He said: “The British people are fed-up to the back teeth with Eurocrats telling us what we want, what is good for us, how to run our businesses and how we organize our society”.
“We are a minority in values and we have to close our ranks stay together and defend our values that are under attack”. Well he would, wouldn’t he? “Mr. Cameron wants to have a level playing field for companies but no level playing field for people. However, as someone who regularly talks with David Cameron, he does seem to have some insight into the Prime Minister’s mind”.
Mr. Juncker told German newspaper Suddeutsche Zeitung: “Brexit is also a question that doesn’t arise, it is not what the British are seeking”.
The British leader is due to set out his proposals in more detail at a meeting of EU leaders on June 25-26, but has been clear that changes to EU migrants’ access to welfare payments in Britain will be key. “Then we will take a look at it dispassionately”.
Mr. Cameron has repeatedly clashed with Mr. Juncker over the issue of EU reform after the Prime Minister attempted to block his appointment as commission president previous year.
But he said: “I can’t see treaty change as a realistic option within the course of two years”.
“Free movement doesn’t only include the right to travel but it includes being treated in same way under the validity of social rights, to be treated in the same way national workers are”, Roettgen told reporters at the German Ambassador’s London residence on Monday. However, German officials have said there is tiny appetite now for a major reworking of EU rules in other European capitals.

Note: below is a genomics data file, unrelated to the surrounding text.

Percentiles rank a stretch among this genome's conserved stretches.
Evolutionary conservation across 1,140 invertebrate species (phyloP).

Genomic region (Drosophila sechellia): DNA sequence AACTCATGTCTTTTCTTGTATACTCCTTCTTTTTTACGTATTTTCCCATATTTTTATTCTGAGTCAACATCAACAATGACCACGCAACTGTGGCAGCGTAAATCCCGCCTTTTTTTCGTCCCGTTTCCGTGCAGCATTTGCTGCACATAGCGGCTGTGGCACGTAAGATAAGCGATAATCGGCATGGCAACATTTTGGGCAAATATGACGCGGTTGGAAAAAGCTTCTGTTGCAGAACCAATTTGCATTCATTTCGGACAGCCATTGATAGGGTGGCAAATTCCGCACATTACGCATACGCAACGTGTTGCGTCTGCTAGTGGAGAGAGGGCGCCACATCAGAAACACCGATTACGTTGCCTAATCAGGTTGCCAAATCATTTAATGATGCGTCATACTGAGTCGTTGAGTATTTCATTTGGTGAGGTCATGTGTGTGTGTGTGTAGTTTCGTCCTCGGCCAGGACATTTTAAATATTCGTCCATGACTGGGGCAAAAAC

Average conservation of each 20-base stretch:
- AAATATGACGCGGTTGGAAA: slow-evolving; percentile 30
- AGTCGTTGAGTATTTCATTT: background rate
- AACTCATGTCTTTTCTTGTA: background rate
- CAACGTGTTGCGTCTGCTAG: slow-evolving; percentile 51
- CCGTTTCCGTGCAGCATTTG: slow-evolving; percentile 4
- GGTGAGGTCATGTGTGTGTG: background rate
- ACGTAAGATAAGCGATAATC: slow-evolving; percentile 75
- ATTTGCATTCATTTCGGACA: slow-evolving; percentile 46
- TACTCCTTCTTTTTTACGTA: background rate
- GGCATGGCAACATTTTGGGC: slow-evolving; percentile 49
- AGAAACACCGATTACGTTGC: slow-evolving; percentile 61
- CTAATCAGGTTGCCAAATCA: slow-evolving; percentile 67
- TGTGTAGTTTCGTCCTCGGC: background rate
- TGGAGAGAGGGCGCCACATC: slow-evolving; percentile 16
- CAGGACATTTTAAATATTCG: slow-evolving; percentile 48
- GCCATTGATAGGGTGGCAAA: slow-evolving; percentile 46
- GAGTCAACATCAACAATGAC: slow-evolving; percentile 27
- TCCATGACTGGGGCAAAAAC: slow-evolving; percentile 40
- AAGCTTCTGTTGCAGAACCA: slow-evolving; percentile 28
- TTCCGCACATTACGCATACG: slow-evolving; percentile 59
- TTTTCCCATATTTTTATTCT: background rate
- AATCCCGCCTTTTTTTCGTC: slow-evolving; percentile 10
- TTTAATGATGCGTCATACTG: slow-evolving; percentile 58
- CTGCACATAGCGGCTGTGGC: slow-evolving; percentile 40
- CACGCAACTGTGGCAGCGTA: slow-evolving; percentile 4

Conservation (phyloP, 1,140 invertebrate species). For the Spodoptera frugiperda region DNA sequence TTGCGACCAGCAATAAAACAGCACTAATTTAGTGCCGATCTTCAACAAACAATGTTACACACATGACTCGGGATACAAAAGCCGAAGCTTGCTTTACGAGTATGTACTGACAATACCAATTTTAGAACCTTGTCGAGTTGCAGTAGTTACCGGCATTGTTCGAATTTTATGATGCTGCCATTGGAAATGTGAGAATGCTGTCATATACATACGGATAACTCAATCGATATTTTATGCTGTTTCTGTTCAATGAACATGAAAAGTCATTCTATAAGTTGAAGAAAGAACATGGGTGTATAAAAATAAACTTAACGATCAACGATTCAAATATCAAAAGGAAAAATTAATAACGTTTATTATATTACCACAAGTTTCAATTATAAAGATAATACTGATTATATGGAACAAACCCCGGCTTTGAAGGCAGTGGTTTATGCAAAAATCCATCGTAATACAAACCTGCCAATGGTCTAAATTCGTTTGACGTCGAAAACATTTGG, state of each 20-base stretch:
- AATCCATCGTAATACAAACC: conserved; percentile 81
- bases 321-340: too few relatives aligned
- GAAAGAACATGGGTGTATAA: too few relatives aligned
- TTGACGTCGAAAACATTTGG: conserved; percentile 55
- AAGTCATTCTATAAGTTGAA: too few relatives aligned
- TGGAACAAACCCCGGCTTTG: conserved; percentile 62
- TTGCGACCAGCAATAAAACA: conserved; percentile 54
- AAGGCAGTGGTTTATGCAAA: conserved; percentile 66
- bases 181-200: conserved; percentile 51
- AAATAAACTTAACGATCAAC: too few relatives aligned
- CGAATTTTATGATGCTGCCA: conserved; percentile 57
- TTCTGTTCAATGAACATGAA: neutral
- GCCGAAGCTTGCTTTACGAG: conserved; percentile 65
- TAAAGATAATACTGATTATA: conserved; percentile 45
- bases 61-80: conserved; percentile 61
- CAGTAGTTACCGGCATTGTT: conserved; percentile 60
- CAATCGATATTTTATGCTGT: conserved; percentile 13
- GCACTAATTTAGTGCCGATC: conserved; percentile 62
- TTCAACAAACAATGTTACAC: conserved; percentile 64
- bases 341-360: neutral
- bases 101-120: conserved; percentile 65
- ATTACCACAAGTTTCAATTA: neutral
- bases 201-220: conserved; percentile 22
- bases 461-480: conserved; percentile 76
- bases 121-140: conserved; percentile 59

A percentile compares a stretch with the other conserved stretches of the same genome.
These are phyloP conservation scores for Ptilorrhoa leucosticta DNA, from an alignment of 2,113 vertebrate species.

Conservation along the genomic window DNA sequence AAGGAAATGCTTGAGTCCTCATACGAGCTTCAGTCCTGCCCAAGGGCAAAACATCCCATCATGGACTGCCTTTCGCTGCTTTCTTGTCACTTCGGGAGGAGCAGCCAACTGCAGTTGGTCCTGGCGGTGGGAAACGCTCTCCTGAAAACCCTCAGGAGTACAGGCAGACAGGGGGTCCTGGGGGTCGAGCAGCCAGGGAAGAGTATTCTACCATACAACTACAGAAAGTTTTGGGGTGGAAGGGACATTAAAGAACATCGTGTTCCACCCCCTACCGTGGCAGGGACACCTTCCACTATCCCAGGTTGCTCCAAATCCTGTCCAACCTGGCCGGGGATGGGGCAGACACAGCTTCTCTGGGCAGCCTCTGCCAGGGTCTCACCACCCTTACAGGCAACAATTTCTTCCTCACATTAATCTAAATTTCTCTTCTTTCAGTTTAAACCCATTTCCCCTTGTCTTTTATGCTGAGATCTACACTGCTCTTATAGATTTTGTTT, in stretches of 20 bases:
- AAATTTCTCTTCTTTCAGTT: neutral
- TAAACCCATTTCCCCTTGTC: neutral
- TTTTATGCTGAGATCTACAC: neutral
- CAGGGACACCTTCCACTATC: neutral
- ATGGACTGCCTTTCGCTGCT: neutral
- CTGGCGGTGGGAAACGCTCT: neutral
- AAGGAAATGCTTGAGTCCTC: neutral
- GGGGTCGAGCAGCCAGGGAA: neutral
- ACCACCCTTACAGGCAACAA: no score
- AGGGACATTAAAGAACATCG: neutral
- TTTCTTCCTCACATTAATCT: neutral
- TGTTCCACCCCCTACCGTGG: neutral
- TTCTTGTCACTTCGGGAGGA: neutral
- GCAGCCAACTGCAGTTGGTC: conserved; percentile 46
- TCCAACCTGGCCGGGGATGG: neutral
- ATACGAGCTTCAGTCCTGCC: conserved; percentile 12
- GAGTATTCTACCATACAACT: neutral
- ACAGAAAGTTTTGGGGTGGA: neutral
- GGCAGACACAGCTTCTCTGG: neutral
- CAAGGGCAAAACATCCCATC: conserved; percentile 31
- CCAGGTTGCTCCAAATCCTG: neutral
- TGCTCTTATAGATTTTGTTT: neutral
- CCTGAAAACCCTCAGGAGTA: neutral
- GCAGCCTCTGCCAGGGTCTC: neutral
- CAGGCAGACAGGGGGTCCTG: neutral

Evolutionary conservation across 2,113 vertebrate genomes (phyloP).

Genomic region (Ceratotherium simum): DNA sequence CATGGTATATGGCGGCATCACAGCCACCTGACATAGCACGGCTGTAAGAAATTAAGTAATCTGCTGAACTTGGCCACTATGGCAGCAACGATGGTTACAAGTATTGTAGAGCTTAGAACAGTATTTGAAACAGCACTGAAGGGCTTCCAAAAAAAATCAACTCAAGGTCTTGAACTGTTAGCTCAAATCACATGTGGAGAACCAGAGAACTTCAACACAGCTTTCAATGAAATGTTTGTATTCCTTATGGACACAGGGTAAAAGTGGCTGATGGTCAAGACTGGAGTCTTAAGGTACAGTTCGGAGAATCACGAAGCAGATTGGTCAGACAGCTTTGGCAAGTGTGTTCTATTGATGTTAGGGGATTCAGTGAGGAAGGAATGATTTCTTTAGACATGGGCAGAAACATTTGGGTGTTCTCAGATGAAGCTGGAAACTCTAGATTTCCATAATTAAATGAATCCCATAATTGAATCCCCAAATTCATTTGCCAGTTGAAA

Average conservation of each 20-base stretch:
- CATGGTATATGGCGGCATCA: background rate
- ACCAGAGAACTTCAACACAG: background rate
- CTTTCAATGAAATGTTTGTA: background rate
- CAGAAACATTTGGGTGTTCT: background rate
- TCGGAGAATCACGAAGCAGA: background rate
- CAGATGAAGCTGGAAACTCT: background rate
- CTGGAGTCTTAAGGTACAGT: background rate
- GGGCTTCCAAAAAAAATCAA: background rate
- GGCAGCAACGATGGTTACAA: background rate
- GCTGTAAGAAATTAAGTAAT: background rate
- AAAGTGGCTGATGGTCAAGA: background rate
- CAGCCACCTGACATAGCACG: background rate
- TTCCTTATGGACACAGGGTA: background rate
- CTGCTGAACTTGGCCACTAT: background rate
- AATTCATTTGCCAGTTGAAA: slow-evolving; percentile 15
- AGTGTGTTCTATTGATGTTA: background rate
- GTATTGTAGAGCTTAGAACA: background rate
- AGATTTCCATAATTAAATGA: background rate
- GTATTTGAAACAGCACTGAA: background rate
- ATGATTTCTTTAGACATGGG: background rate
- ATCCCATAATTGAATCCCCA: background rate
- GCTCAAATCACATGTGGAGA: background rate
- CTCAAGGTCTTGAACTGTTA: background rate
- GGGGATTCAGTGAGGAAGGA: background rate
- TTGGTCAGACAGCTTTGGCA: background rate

“He has been told that he has to go the full distance if he is going to get the sort of deal the party and the public will accept”, said a Cabinet minister. It’s not about euro governance, it’s not about immigration but it is about a problem within the Tory party which couldn’t be resolved within the party. But treaty change is a huge political venture – and Roettgen says he doesn’t “see the atmosphere for treaty change among the 27 other EU states”. “If you treat both equal – it is a question of equality, not of the system per se, but of equal treatment”, he said.
He visited Berlin on Friday to meet Merkel who promised to work with him to clinch a reform deal.
“The Brits have spent far too long, in my view, of thinking of the EU as something that is done to them by people over there who are big and powerful and we are really insignificant”.